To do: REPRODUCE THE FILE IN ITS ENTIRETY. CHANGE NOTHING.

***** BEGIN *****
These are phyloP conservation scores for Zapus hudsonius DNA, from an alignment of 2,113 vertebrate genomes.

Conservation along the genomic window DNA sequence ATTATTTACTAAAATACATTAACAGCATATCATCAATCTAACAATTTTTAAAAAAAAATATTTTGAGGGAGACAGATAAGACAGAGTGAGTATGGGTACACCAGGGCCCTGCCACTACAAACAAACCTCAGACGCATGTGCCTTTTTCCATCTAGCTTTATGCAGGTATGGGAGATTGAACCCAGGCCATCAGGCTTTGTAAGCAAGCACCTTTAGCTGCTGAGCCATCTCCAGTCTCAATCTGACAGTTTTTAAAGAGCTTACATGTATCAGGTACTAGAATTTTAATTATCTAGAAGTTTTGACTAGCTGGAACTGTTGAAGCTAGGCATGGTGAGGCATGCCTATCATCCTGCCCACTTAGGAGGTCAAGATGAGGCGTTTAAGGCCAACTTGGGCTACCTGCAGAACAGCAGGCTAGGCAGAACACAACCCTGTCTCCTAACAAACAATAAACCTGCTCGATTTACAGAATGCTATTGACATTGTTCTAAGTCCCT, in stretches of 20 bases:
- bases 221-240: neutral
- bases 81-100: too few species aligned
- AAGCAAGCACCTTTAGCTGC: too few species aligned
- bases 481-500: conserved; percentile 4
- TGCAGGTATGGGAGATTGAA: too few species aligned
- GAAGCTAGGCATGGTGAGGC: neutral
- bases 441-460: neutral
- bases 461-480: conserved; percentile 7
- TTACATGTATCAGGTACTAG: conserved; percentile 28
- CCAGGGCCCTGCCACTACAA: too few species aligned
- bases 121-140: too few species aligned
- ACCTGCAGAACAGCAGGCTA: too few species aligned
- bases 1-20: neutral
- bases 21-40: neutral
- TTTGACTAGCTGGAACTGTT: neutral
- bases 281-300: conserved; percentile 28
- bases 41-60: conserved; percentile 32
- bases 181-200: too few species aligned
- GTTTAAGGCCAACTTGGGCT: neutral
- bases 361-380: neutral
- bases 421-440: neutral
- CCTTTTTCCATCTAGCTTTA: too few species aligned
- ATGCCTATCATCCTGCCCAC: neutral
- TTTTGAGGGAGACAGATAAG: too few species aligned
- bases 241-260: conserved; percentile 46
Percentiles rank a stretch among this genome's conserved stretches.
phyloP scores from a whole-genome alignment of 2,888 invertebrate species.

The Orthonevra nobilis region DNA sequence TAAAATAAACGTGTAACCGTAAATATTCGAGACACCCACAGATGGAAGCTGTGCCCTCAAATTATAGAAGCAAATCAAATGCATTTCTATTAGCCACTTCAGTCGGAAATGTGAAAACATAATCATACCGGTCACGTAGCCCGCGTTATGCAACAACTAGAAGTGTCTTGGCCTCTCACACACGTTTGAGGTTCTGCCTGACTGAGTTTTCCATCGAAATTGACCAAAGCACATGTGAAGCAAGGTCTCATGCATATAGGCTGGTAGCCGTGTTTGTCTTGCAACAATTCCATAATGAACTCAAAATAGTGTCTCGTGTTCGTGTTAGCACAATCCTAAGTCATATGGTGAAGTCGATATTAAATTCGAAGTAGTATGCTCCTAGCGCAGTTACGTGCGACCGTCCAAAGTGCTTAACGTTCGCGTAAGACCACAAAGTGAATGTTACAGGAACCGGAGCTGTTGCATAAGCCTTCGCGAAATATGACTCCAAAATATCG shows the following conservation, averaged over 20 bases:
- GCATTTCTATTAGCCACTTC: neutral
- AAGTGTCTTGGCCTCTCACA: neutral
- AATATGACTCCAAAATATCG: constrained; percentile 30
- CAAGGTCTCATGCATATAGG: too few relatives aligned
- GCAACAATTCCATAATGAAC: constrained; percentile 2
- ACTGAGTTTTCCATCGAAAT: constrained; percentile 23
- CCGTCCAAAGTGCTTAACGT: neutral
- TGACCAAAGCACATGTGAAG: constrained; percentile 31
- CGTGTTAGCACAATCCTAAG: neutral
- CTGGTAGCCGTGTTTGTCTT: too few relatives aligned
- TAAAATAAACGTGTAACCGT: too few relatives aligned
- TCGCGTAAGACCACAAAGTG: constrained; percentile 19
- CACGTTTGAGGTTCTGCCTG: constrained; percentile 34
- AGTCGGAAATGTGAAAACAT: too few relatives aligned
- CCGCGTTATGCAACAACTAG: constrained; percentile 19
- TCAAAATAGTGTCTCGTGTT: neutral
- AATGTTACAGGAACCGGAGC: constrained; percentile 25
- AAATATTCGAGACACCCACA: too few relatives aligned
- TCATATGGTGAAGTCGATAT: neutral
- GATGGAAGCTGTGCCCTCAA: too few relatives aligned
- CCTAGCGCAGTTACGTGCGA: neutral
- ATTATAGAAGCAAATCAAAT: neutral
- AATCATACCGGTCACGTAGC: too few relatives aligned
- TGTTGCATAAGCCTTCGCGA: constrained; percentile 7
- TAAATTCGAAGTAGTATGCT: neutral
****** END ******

These are phyloP conservation scores for Zapus hudsonius DNA, from an alignment of 2,113 vertebrate genomes.

Conservation along the genomic window DNA sequence ATTATTTACTAAAATACATTAACAGCATATCATCAATCTAACAATTTTTAAAAAAAAATATTTTGAGGGAGACAGATAAGACAGAGTGAGTATGGGTACACCAGGGCCCTGCCACTACAAACAAACCTCAGACGCATGTGCCTTTTTCCATCTAGCTTTATGCAGGTATGGGAGATTGAACCCAGGCCATCAGGCTTTGTAAGCAAGCACCTTTAGCTGCTGAGCCATCTCCAGTCTCAATCTGACAGTTTTTAAAGAGCTTACATGTATCAGGTACTAGAATTTTAATTATCTAGAAGTTTTGACTAGCTGGAACTGTTGAAGCTAGGCATGGTGAGGCATGCCTATCATCCTGCCCACTTAGGAGGTCAAGATGAGGCGTTTAAGGCCAACTTGGGCTACCTGCAGAACAGCAGGCTAGGCAGAACACAACCCTGTCTCCTAACAAACAATAAACCTGCTCGATTTACAGAATGCTATTGACATTGTTCTAAGTCCCT, in stretches of 20 bases:
- bases 221-240: neutral
- bases 81-100: too few species aligned
- AAGCAAGCACCTTTAGCTGC: too few species aligned
- bases 481-500: conserved; percentile 4
- TGCAGGTATGGGAGATTGAA: too few species aligned
- GAAGCTAGGCATGGTGAGGC: neutral
- bases 441-460: neutral
- bases 461-480: conserved; percentile 7
- TTACATGTATCAGGTACTAG: conserved; percentile 28
- CCAGGGCCCTGCCACTACAA: too few species aligned
- bases 121-140: too few species aligned
- ACCTGCAGAACAGCAGGCTA: too few species aligned
- bases 1-20: neutral
- bases 21-40: neutral
- TTTGACTAGCTGGAACTGTT: neutral
- bases 281-300: conserved; percentile 28
- bases 41-60: conserved; percentile 32
- bases 181-200: too few species aligned
- GTTTAAGGCCAACTTGGGCT: neutral
- bases 361-380: neutral
- bases 421-440: neutral
- CCTTTTTCCATCTAGCTTTA: too few species aligned
- ATGCCTATCATCCTGCCCAC: neutral
- TTTTGAGGGAGACAGATAAG: too few species aligned
- bases 241-260: conserved; percentile 46
Percentiles rank a stretch among this genome's conserved stretches.
phyloP scores from a whole-genome alignment of 2,888 invertebrate species.

The Orthonevra nobilis region DNA sequence TAAAATAAACGTGTAACCGTAAATATTCGAGACACCCACAGATGGAAGCTGTGCCCTCAAATTATAGAAGCAAATCAAATGCATTTCTATTAGCCACTTCAGTCGGAAATGTGAAAACATAATCATACCGGTCACGTAGCCCGCGTTATGCAACAACTAGAAGTGTCTTGGCCTCTCACACACGTTTGAGGTTCTGCCTGACTGAGTTTTCCATCGAAATTGACCAAAGCACATGTGAAGCAAGGTCTCATGCATATAGGCTGGTAGCCGTGTTTGTCTTGCAACAATTCCATAATGAACTCAAAATAGTGTCTCGTGTTCGTGTTAGCACAATCCTAAGTCATATGGTGAAGTCGATATTAAATTCGAAGTAGTATGCTCCTAGCGCAGTTACGTGCGACCGTCCAAAGTGCTTAACGTTCGCGTAAGACCACAAAGTGAATGTTACAGGAACCGGAGCTGTTGCATAAGCCTTCGCGAAATATGACTCCAAAATATCG shows the following conservation, averaged over 20 bases:
- GCATTTCTATTAGCCACTTC: neutral
- AAGTGTCTTGGCCTCTCACA: neutral
- AATATGACTCCAAAATATCG: constrained; percentile 30
- CAAGGTCTCATGCATATAGG: too few relatives aligned
- GCAACAATTCCATAATGAAC: constrained; percentile 2
- ACTGAGTTTTCCATCGAAAT: constrained; percentile 23
- CCGTCCAAAGTGCTTAACGT: neutral
- TGACCAAAGCACATGTGAAG: constrained; percentile 31
- CGTGTTAGCACAATCCTAAG: neutral
- CTGGTAGCCGTGTTTGTCTT: too few relatives aligned
- TAAAATAAACGTGTAACCGT: too few relatives aligned
- TCGCGTAAGACCACAAAGTG: constrained; percentile 19
- CACGTTTGAGGTTCTGCCTG: constrained; percentile 34
- AGTCGGAAATGTGAAAACAT: too few relatives aligned
- CCGCGTTATGCAACAACTAG: constrained; percentile 19
- TCAAAATAGTGTCTCGTGTT: neutral
- AATGTTACAGGAACCGGAGC: constrained; percentile 25
- AAATATTCGAGACACCCACA: too few relatives aligned
- TCATATGGTGAAGTCGATAT: neutral
- GATGGAAGCTGTGCCCTCAA: too few relatives aligned
- CCTAGCGCAGTTACGTGCGA: neutral
- ATTATAGAAGCAAATCAAAT: neutral
- AATCATACCGGTCACGTAGC: too few relatives aligned
- TGTTGCATAAGCCTTCGCGA: constrained; percentile 7
- TAAATTCGAAGTAGTATGCT: neutral